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Hospital Noises Affect Brain Activity, Heart Rate in Patients

Last Updated: June 12, 2012.

 

Typical hospital noises disrupt patients' sleep; affect cortical brain activity, heart rate

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Typical hospital noises that frequently disrupt the sleep of hospitalized patients influence both cortical brain activity and increase patient heart rate, potentially having a negative impact on the patient's healing and cardiovascular health, according to research published online June 11 in the Annals of Internal Medicine.

TUESDAY, June 12 (HealthDay News) -- Typical hospital noises that frequently disrupt the sleep of hospitalized patients influence both cortical brain activity and increase patient heart rate, potentially having a negative impact on the patient's healing and cardiovascular health, according to research published online June 11 in the Annals of Internal Medicine.

In an effort to determine the effects of typical hospital noises by sound level and type on sleep disruption, Orfeu M. Buxton, Ph.D., of Harvard Medical School in Boston, and colleagues conducted a three-day polysomnographic study in a sound-attenuated sleep laboratory; the study involved 12 healthy volunteers.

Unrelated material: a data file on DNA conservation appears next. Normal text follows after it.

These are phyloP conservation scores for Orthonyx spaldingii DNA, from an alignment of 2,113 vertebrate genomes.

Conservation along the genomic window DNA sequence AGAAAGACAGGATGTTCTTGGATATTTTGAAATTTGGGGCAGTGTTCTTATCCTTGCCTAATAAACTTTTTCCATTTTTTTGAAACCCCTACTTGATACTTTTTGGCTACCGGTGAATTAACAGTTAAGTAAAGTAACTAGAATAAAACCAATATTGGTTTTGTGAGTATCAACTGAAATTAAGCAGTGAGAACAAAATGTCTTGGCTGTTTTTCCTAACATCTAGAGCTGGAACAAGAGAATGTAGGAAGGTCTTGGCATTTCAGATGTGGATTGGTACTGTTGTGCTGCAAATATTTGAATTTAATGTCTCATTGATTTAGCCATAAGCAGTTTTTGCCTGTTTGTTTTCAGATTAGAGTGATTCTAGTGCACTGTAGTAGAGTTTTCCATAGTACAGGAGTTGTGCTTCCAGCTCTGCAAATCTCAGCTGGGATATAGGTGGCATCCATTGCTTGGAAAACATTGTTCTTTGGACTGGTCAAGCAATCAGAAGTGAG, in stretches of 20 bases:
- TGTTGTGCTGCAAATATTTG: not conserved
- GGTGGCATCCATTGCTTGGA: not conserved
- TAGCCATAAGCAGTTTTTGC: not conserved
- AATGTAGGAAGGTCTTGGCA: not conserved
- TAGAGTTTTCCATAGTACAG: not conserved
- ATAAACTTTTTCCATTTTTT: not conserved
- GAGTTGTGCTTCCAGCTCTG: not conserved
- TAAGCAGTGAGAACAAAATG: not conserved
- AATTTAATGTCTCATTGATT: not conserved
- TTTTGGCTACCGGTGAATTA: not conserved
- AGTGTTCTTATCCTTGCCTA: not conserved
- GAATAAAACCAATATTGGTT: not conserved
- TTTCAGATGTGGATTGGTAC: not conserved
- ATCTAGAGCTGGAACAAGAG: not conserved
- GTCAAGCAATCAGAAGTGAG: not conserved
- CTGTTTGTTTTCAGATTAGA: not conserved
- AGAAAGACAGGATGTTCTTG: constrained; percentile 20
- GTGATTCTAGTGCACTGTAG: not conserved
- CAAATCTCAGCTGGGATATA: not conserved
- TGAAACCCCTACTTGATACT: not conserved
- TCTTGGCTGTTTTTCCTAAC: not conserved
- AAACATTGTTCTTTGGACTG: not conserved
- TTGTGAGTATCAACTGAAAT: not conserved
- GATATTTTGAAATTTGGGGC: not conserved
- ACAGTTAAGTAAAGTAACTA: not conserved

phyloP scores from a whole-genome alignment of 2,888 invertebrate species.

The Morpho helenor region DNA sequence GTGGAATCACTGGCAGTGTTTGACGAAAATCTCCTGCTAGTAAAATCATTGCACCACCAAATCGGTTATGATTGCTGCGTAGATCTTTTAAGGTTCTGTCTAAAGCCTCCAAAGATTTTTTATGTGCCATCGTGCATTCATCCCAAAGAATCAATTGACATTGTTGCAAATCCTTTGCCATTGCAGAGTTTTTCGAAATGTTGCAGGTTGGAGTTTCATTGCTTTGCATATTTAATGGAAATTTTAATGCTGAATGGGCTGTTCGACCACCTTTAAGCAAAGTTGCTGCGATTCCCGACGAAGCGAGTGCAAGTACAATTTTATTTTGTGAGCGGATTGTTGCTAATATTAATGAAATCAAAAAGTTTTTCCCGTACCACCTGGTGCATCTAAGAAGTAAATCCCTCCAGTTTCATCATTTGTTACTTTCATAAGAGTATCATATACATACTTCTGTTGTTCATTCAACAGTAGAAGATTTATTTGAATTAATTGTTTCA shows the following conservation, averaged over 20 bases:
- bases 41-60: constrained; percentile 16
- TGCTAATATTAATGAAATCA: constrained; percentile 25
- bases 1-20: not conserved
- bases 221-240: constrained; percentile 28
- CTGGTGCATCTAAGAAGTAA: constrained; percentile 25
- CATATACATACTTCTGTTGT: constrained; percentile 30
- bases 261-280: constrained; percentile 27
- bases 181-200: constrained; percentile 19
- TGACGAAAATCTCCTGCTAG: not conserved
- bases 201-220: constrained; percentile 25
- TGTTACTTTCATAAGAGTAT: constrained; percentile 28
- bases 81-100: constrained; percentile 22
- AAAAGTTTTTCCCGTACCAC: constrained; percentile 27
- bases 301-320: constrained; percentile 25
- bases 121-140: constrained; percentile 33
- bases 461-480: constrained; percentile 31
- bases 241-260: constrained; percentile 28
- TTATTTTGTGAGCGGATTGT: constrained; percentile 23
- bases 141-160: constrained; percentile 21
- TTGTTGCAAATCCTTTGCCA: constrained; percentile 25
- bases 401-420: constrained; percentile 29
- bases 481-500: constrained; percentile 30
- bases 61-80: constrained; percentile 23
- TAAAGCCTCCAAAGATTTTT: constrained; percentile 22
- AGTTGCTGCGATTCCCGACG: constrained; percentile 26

The researchers found that the level of arousal and sleep disruption varied according to the level and type of sound and the patient's sleep stage. Compared with voices and other sounds, electronic sounds were the most arousing. Sounds presented during non-REM stage-3 sleep were less likely to result in sleep disruption than when presented during non-REM stage-2 sleep. When presented during REM sleep, however, response to sounds varied less and resulted in a more sustained elevation of instantaneous heart rate.

"This study systematically quantifies the disruptive capacity of hospital-recorded sounds on sleep," the authors write. "We further demonstrate that the arousal effects of noise on sleep include heart rate elevations, even when disruptions are brief and frequent. Heart rate effects may be particularly relevant to critical care settings, in which monitor alarms are very frequent."

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Copyright © 2012 HealthDay. All rights reserved.


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